Detroit chief 'troubled' injured officer wasn't taken to nearest hospital

The Detroit chief of police says he's deeply concerned that an officer shot Sunday night wasn't taken to the closest hospital to be treated for his gunshot wound.

Fox 2's Roop Raj had a one-on-one interview with Detroit Police Chief James Craig on Tuesday morning after we discovered Monday that the ambulance took the officer to a hospital 7.3 miles away, passing two other closer facilities.

Rapid Response EMS, a contracted ambulance company, arrived within 90 seconds of the time the suspect shot the officer. They took him to Oakwood Beaumont Hospital, a Level Two trauma center.

The EMS passed Henry Ford Hospital, a Level One trauma center -- a designation best equipped for the most severe trauma -- just 4.8 miles away from the scene. They also passed Sinai Grace, another Level Two hospital 5.1 miles away.

"I'm troubled by this. As I begin to learn more I become more and more troubled because I feel like something's not right here," Craig told Fox 2.

The 14-year veteran was shot while responding to a domestic violence call from a woman at Joy and Wyoming. When officers arrived, the woman's boyfriend had already left, but another resident approached the door with a gun. Police say James Ray, 46, shot at the officer and hit him in head. His partner, who is just six months out of the police academy, fired back, hitting and killing Ray.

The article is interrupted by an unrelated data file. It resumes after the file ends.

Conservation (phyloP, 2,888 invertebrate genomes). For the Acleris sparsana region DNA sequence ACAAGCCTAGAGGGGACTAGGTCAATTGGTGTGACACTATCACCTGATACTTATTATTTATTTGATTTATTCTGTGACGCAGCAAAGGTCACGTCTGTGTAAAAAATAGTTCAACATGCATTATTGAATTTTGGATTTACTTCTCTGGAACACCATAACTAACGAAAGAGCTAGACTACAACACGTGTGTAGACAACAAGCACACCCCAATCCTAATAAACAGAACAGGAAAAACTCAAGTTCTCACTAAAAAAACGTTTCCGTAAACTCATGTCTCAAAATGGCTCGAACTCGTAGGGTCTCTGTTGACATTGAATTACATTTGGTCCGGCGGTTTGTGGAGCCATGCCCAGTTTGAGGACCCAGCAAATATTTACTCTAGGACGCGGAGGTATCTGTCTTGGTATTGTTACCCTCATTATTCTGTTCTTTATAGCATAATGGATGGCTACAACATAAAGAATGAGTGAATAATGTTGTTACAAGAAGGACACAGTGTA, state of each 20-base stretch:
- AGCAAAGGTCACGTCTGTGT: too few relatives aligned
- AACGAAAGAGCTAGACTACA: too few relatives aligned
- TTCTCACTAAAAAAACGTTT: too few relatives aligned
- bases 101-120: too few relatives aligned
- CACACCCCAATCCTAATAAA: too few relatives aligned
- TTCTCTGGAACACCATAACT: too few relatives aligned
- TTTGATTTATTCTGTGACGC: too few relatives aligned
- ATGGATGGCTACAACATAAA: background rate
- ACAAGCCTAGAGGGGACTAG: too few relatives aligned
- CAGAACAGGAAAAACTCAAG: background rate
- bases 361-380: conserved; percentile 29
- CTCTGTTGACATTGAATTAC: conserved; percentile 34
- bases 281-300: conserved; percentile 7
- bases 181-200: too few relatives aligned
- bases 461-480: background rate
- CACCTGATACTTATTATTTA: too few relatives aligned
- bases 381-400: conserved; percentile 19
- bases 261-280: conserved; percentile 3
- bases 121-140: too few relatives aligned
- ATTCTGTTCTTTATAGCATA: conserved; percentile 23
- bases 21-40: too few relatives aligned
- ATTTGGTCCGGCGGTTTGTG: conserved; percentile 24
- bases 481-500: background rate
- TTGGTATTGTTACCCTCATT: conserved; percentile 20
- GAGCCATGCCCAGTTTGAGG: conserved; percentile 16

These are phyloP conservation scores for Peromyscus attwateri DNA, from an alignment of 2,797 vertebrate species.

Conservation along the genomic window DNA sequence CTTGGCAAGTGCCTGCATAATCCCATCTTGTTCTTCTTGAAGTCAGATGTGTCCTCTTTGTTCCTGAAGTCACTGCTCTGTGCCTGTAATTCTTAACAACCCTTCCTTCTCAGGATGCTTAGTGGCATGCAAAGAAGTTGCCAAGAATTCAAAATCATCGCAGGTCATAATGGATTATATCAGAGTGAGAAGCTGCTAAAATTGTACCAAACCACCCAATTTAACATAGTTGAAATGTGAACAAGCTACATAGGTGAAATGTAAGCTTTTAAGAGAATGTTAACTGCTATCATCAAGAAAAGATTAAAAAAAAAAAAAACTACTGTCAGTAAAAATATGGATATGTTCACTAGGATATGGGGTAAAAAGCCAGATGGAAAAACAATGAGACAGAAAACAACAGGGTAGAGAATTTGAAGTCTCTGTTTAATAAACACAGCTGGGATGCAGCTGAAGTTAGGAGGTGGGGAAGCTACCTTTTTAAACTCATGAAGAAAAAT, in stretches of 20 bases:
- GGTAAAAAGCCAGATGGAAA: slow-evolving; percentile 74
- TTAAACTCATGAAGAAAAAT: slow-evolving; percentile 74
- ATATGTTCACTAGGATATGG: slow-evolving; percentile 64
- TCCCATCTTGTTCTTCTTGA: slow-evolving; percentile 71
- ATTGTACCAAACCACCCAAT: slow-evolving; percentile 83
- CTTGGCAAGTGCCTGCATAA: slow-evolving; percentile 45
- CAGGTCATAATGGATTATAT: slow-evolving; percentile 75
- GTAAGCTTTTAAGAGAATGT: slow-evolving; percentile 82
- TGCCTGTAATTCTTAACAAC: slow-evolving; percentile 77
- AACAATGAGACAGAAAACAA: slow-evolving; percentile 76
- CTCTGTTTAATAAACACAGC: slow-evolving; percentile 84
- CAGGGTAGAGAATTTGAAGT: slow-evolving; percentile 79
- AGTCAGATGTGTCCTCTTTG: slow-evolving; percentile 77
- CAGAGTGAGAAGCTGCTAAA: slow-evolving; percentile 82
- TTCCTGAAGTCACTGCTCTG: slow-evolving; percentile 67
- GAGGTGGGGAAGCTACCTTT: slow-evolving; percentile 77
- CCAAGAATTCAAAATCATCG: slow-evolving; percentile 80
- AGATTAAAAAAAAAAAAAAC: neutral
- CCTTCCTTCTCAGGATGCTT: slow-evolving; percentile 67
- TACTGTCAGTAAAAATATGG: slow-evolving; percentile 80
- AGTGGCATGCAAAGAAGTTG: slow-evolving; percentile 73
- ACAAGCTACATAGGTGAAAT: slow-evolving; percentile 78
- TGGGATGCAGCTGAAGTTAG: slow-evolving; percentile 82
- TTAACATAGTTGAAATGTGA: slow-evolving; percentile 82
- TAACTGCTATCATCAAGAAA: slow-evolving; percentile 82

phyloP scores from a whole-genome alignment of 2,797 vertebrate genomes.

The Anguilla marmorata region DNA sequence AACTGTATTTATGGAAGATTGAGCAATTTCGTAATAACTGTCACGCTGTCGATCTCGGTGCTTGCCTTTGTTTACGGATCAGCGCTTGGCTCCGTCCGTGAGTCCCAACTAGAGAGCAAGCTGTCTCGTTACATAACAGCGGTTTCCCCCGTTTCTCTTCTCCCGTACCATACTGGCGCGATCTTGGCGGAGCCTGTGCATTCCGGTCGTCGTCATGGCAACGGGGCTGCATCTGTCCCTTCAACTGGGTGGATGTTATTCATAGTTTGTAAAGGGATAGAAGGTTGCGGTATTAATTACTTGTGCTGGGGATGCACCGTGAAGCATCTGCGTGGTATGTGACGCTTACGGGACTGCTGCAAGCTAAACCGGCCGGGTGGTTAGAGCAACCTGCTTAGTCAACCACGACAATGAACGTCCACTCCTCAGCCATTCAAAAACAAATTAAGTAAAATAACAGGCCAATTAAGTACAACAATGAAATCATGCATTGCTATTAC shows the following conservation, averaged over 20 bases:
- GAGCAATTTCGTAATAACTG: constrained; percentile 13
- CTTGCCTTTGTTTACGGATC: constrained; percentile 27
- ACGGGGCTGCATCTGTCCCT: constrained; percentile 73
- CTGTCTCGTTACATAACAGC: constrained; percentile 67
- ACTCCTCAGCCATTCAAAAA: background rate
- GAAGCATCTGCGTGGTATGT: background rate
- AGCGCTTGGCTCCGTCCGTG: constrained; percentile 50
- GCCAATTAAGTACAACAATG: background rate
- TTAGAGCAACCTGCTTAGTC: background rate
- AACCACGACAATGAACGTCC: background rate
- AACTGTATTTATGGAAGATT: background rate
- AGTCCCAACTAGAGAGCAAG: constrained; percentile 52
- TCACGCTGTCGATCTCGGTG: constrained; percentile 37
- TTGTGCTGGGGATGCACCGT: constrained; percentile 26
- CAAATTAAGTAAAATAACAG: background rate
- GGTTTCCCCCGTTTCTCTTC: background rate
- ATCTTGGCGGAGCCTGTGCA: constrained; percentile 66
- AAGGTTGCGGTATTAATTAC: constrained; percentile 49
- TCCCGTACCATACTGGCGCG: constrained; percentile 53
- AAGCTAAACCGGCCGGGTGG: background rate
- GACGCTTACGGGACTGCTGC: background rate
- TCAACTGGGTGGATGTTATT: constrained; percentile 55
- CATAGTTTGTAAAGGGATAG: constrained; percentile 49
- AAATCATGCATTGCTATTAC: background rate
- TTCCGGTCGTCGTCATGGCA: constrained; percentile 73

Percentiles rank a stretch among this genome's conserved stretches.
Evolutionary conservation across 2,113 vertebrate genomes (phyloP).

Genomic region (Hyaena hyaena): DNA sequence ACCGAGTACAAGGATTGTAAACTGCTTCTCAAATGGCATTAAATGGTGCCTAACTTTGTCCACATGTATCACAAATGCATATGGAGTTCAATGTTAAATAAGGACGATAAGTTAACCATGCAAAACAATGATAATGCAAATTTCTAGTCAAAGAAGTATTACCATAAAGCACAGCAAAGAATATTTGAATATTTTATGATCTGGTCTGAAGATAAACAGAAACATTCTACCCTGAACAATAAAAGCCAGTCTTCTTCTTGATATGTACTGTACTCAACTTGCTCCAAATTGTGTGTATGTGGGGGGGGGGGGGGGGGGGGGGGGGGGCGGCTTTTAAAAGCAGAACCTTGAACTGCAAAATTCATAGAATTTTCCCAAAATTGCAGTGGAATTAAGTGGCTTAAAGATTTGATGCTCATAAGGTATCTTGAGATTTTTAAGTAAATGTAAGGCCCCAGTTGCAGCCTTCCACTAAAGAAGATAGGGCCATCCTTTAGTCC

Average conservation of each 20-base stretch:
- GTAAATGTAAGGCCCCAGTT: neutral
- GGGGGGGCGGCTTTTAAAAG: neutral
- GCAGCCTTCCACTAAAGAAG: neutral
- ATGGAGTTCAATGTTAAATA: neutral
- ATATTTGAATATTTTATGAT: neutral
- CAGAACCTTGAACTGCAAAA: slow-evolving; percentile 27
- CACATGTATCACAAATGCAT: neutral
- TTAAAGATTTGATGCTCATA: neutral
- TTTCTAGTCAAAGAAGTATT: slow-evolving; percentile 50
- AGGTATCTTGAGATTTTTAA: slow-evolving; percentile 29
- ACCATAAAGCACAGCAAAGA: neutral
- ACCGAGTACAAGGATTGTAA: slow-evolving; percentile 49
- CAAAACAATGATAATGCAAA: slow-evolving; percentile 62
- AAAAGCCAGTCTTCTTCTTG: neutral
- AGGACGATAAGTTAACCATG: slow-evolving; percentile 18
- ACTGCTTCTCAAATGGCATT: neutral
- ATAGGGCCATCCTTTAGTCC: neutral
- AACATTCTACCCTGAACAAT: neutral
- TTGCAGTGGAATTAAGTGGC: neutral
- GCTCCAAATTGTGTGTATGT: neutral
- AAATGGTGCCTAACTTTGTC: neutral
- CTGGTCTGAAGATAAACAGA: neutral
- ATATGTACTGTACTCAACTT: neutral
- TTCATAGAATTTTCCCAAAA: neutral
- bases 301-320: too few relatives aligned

Craig confirms Tuesday that Officer Johnson is still in very critical condition.


He says based on Fox 2's report Monday evening, it's concerning the ambulance company passed other facilities that were closer to the scene.

"It seems to me that our fire department would know that, our fire dispatchers would know that, and these contract ambulance companies would know it as well," Craig said. "I'm not pointing a finger yet, but I'm not willing to let this go. This is serious."

FOX 2 contacted Rapid Response EMS, who says policies and procedures are determined by the Detroit East Medical Control Authority or DEMCA. FOX 2 was unable to reach them for comment on the policy of how an ambulance determines where to transport a patient.

Craig says he expects the fire commissioner to do a full investigation into the matter.

FOX 2 also spoke with Detroit Fire Commissioner Eric Jones on Monday, who says they are investigating this particular issue, however it is "much too early to comment on this situation."

Craig says Detroit police need support after situations like this.

"They go out, put their lives on the line each and every night. They want to be out serving and protecting the neighborhoods in Detroit. I know it because I talk to them."

Watch that exclusive interview with Fox 2's Roop Raj below: